But the cavalry was coming on again in solid squadrons, a column so deep that when the leading files were within sixty yards of Mercer's guns the rear of the great mass was still out of sight. The pace was a deliberate trot. "They moved in profound silence," says Mercer, and the only sound that could be heard from them, amidst the incessant roar of battle, was the low, thunder-like reverberation of the ground beneath the simultaneous tread of so many horses, through which ran a jangling ripple of sharp metallic sound, the ring of steel on steel. The British gunners, on their part, showed a stern coolness fully equal to the occasion. Every man stood steadily at his post, "the guns ready loaded with round-shot first, and a case over it; the tubes were in the vents, the port-fires glared and sputtered behind the wheels." The column was led on this time by an officer in a rich uniform, his breast covered with decorations, whose earnest gesticulations were strangely contrasted with the solemn demeanour of those to whom they were addressed. Mercer allowed the leading squadron to come within sixty yards, then lifted his glove as the signal to fire. Nearly the whole leading rank fell in an instant, while the round shot pierced the column. The front, covered with struggling horses and men, was impassable. Some of the braver spirits did break their way through, only to fall, man and horse, at the very muzzles, of the guns. "Our guns," says Mercer, "were served with astonishing a

ctivity, and men and horses tumbled before them like nine-pins." Where the horse alone was killed, the cuirassier could be seen stripping himself of his armour with desperate haste to escape. The mass of the French for a moment stood still, then broke to pieces and fled. Again they came on, with exactly the same result. So dreadful was the carnage, that on the next day, Mercer, looking back from the French ridge, could identify the position held by his battery by the huge mound of slaughtered men and horses lying in front of it. The French at last brought up a battery, which opened a flanking fire on Mercer's guns; he swung round two of his pieces to meet the attack, and the combat raged till, out of 200 fine horses in Mercer's troop, 140 lay dead or dying, and two men out of every three were disabled.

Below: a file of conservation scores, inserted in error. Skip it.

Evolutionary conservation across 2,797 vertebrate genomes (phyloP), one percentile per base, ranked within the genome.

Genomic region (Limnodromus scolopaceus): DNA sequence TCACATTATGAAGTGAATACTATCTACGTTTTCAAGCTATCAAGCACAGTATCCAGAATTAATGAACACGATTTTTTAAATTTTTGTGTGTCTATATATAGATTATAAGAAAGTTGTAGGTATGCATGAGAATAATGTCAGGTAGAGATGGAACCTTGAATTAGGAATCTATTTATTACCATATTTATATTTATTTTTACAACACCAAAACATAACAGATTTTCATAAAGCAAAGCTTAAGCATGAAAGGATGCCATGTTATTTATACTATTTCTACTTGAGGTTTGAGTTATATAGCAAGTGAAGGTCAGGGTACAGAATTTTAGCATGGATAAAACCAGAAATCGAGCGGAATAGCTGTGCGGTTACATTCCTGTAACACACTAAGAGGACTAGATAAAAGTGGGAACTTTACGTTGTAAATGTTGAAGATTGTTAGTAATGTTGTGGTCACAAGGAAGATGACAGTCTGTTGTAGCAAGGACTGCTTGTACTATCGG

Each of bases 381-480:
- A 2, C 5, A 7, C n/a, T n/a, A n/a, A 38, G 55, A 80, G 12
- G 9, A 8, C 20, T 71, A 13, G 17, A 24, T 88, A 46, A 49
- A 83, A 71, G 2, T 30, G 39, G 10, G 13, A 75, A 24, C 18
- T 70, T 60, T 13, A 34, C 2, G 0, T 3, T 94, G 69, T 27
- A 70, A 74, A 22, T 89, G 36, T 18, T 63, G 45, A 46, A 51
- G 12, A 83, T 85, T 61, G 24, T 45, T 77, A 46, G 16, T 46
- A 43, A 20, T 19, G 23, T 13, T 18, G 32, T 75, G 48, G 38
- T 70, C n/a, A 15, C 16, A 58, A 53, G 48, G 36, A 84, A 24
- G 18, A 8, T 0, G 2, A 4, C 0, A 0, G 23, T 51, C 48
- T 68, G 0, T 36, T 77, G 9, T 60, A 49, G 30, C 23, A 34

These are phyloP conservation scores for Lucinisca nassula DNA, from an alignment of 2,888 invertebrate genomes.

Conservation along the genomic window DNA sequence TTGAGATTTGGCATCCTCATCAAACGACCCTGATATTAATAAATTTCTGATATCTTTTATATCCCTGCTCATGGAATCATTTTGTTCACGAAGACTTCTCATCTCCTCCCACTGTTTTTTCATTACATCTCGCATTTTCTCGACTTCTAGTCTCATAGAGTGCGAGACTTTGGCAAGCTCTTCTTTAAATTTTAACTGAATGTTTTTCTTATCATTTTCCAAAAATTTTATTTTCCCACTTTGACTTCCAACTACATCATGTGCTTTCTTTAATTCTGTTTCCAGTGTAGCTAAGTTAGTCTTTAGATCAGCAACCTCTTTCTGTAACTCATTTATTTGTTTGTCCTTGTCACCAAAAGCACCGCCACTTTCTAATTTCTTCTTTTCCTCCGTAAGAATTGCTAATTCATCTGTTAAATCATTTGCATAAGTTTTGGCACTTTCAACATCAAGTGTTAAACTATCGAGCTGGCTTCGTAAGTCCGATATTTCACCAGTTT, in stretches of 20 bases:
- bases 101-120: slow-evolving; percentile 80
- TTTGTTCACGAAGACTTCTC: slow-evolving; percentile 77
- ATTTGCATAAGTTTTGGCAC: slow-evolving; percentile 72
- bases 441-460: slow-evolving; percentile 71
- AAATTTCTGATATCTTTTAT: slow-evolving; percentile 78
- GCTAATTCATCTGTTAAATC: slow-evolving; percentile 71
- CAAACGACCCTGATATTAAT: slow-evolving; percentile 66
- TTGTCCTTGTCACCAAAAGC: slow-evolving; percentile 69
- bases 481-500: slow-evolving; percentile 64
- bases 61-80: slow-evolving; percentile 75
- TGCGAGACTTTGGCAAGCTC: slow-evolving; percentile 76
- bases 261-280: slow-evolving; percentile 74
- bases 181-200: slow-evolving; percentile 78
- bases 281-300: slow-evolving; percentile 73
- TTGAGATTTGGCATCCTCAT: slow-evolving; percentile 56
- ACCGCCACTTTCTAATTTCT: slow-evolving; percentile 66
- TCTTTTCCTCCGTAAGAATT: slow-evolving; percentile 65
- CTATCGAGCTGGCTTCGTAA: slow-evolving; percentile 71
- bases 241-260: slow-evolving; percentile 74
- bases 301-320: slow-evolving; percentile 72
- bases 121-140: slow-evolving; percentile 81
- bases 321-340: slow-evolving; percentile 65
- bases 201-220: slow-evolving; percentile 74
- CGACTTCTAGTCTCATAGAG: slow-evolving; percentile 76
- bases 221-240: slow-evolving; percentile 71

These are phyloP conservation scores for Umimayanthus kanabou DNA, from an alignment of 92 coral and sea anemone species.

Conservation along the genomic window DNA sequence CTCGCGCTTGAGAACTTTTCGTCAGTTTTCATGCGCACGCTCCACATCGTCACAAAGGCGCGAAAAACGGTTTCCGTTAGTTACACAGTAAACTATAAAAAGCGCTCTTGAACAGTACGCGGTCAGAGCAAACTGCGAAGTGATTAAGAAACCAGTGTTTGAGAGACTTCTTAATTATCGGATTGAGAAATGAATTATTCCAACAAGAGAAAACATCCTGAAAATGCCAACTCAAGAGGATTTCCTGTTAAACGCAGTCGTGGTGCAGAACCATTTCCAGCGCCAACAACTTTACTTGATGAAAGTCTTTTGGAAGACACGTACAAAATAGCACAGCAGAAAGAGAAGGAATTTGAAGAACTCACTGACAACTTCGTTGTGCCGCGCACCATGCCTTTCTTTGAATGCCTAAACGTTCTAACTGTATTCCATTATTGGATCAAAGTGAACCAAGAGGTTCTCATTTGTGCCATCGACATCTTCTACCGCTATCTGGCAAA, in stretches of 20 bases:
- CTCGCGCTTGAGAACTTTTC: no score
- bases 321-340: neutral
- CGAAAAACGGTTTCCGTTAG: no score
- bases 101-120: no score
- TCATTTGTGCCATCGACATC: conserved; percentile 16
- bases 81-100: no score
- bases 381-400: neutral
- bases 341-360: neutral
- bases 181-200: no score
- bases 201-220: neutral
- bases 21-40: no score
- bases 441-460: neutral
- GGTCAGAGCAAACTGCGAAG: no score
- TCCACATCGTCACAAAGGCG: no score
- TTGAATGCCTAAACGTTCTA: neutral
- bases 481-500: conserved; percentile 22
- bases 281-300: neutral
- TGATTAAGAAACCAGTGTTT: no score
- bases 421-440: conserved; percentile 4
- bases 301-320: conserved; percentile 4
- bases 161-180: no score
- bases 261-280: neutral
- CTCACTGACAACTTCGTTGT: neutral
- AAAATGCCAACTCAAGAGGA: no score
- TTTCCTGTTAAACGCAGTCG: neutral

Ney's thirteen cavalry charges on the British position were magnificent, but they were a failure. They did not break a single square, nor permanently disable a single gun. Both Wellington and Napoleon are accused of having flung away their cavalry; but Wellington-or, rather, Uxbridge-by expending only 2000 sabres, wrecked, as we have seen, a French infantry corps, destroyed a battery of 40 guns, and took 3000 prisoners. Ney practically used up 15,000 magnificent horsemen without a single appreciable result. Napoleon, at St. Helena, put the blame of his wasted cavalry on Ney's hot-headed impetuosity. The cavalry attack, he said, was made without his orders; Kellerman's division joined in the attack without even Ney's orders. But that Napoleon should watch for two hours his whole cavalry force wrecking itself in thirteen successive and baffled assaults on the British squares, without his orders, is an utterly incredible supposition.